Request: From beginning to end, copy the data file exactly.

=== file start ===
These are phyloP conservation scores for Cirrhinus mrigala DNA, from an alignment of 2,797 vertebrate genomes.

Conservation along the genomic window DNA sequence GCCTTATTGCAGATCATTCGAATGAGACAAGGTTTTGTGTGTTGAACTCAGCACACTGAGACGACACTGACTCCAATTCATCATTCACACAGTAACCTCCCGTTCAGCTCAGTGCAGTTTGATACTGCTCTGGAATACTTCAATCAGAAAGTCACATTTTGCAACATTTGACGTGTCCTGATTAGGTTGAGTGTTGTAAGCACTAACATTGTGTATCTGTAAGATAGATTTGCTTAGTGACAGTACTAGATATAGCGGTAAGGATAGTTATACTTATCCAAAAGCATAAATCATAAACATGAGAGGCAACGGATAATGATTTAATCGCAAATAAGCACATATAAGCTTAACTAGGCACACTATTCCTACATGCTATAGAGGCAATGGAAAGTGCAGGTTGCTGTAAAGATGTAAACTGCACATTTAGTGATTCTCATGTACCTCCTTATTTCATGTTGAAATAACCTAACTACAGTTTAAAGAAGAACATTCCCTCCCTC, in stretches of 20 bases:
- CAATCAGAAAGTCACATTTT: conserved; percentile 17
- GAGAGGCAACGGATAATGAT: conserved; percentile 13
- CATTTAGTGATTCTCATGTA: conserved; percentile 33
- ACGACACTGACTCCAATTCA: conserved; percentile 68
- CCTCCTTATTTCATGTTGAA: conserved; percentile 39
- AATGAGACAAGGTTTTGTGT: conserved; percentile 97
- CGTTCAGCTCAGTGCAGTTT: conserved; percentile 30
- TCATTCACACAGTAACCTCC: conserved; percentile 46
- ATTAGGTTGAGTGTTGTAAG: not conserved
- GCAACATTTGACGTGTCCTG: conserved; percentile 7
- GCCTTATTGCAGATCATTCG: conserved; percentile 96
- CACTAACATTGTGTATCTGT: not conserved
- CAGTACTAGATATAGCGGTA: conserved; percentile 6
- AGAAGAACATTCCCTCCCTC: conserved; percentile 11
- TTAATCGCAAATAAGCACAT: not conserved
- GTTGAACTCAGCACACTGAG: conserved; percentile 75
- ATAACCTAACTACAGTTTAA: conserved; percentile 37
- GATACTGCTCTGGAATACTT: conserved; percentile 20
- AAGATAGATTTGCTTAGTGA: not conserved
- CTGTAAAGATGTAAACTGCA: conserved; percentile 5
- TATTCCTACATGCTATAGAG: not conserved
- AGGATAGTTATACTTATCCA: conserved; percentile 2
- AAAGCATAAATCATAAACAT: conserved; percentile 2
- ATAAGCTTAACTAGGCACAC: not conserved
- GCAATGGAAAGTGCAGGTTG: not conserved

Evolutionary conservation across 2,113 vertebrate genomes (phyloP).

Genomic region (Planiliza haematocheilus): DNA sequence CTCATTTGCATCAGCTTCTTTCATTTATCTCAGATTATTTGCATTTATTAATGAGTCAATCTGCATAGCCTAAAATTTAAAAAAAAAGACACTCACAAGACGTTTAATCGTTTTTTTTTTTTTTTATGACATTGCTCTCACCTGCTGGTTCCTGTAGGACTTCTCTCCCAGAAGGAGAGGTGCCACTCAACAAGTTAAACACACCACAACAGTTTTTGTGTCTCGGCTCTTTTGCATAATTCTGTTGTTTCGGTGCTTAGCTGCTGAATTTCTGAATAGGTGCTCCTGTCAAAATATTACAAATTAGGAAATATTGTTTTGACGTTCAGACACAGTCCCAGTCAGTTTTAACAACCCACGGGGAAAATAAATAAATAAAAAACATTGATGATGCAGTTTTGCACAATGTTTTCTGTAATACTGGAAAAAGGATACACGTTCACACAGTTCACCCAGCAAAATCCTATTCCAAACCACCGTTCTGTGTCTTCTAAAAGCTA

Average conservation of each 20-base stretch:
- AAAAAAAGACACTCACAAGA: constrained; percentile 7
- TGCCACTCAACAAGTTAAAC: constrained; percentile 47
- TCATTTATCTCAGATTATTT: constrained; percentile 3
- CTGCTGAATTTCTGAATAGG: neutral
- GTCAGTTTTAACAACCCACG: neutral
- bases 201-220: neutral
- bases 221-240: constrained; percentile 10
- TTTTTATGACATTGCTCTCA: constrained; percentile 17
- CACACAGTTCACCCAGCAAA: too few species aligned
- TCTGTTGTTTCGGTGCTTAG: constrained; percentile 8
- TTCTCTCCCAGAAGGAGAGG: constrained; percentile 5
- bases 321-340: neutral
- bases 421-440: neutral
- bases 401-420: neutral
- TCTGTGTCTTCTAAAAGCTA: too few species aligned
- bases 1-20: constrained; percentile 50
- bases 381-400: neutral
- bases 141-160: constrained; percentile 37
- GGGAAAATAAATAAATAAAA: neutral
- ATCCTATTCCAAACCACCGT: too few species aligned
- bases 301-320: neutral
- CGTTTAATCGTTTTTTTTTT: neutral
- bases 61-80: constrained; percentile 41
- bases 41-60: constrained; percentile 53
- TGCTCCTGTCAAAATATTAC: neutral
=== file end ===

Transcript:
These are phyloP conservation scores for Cirrhinus mrigala DNA, from an alignment of 2,797 vertebrate genomes.

Conservation along the genomic window DNA sequence GCCTTATTGCAGATCATTCGAATGAGACAAGGTTTTGTGTGTTGAACTCAGCACACTGAGACGACACTGACTCCAATTCATCATTCACACAGTAACCTCCCGTTCAGCTCAGTGCAGTTTGATACTGCTCTGGAATACTTCAATCAGAAAGTCACATTTTGCAACATTTGACGTGTCCTGATTAGGTTGAGTGTTGTAAGCACTAACATTGTGTATCTGTAAGATAGATTTGCTTAGTGACAGTACTAGATATAGCGGTAAGGATAGTTATACTTATCCAAAAGCATAAATCATAAACATGAGAGGCAACGGATAATGATTTAATCGCAAATAAGCACATATAAGCTTAACTAGGCACACTATTCCTACATGCTATAGAGGCAATGGAAAGTGCAGGTTGCTGTAAAGATGTAAACTGCACATTTAGTGATTCTCATGTACCTCCTTATTTCATGTTGAAATAACCTAACTACAGTTTAAAGAAGAACATTCCCTCCCTC, in stretches of 20 bases:
- CAATCAGAAAGTCACATTTT: conserved; percentile 17
- GAGAGGCAACGGATAATGAT: conserved; percentile 13
- CATTTAGTGATTCTCATGTA: conserved; percentile 33
- ACGACACTGACTCCAATTCA: conserved; percentile 68
- CCTCCTTATTTCATGTTGAA: conserved; percentile 39
- AATGAGACAAGGTTTTGTGT: conserved; percentile 97
- CGTTCAGCTCAGTGCAGTTT: conserved; percentile 30
- TCATTCACACAGTAACCTCC: conserved; percentile 46
- ATTAGGTTGAGTGTTGTAAG: not conserved
- GCAACATTTGACGTGTCCTG: conserved; percentile 7
- GCCTTATTGCAGATCATTCG: conserved; percentile 96
- CACTAACATTGTGTATCTGT: not conserved
- CAGTACTAGATATAGCGGTA: conserved; percentile 6
- AGAAGAACATTCCCTCCCTC: conserved; percentile 11
- TTAATCGCAAATAAGCACAT: not conserved
- GTTGAACTCAGCACACTGAG: conserved; percentile 75
- ATAACCTAACTACAGTTTAA: conserved; percentile 37
- GATACTGCTCTGGAATACTT: conserved; percentile 20
- AAGATAGATTTGCTTAGTGA: not conserved
- CTGTAAAGATGTAAACTGCA: conserved; percentile 5
- TATTCCTACATGCTATAGAG: not conserved
- AGGATAGTTATACTTATCCA: conserved; percentile 2
- AAAGCATAAATCATAAACAT: conserved; percentile 2
- ATAAGCTTAACTAGGCACAC: not conserved
- GCAATGGAAAGTGCAGGTTG: not conserved

Evolutionary conservation across 2,113 vertebrate genomes (phyloP).

Genomic region (Planiliza haematocheilus): DNA sequence CTCATTTGCATCAGCTTCTTTCATTTATCTCAGATTATTTGCATTTATTAATGAGTCAATCTGCATAGCCTAAAATTTAAAAAAAAAGACACTCACAAGACGTTTAATCGTTTTTTTTTTTTTTTATGACATTGCTCTCACCTGCTGGTTCCTGTAGGACTTCTCTCCCAGAAGGAGAGGTGCCACTCAACAAGTTAAACACACCACAACAGTTTTTGTGTCTCGGCTCTTTTGCATAATTCTGTTGTTTCGGTGCTTAGCTGCTGAATTTCTGAATAGGTGCTCCTGTCAAAATATTACAAATTAGGAAATATTGTTTTGACGTTCAGACACAGTCCCAGTCAGTTTTAACAACCCACGGGGAAAATAAATAAATAAAAAACATTGATGATGCAGTTTTGCACAATGTTTTCTGTAATACTGGAAAAAGGATACACGTTCACACAGTTCACCCAGCAAAATCCTATTCCAAACCACCGTTCTGTGTCTTCTAAAAGCTA

Average conservation of each 20-base stretch:
- AAAAAAAGACACTCACAAGA: constrained; percentile 7
- TGCCACTCAACAAGTTAAAC: constrained; percentile 47
- TCATTTATCTCAGATTATTT: constrained; percentile 3
- CTGCTGAATTTCTGAATAGG: neutral
- GTCAGTTTTAACAACCCACG: neutral
- bases 201-220: neutral
- bases 221-240: constrained; percentile 10
- TTTTTATGACATTGCTCTCA: constrained; percentile 17
- CACACAGTTCACCCAGCAAA: too few species aligned
- TCTGTTGTTTCGGTGCTTAG: constrained; percentile 8
- TTCTCTCCCAGAAGGAGAGG: constrained; percentile 5
- bases 321-340: neutral
- bases 421-440: neutral
- bases 401-420: neutral
- TCTGTGTCTTCTAAAAGCTA: too few species aligned
- bases 1-20: constrained; percentile 50
- bases 381-400: neutral
- bases 141-160: constrained; percentile 37
- GGGAAAATAAATAAATAAAA: neutral
- ATCCTATTCCAAACCACCGT: too few species aligned
- bases 301-320: neutral
- CGTTTAATCGTTTTTTTTTT: neutral
- bases 61-80: constrained; percentile 41
- bases 41-60: constrained; percentile 53
- TGCTCCTGTCAAAATATTAC: neutral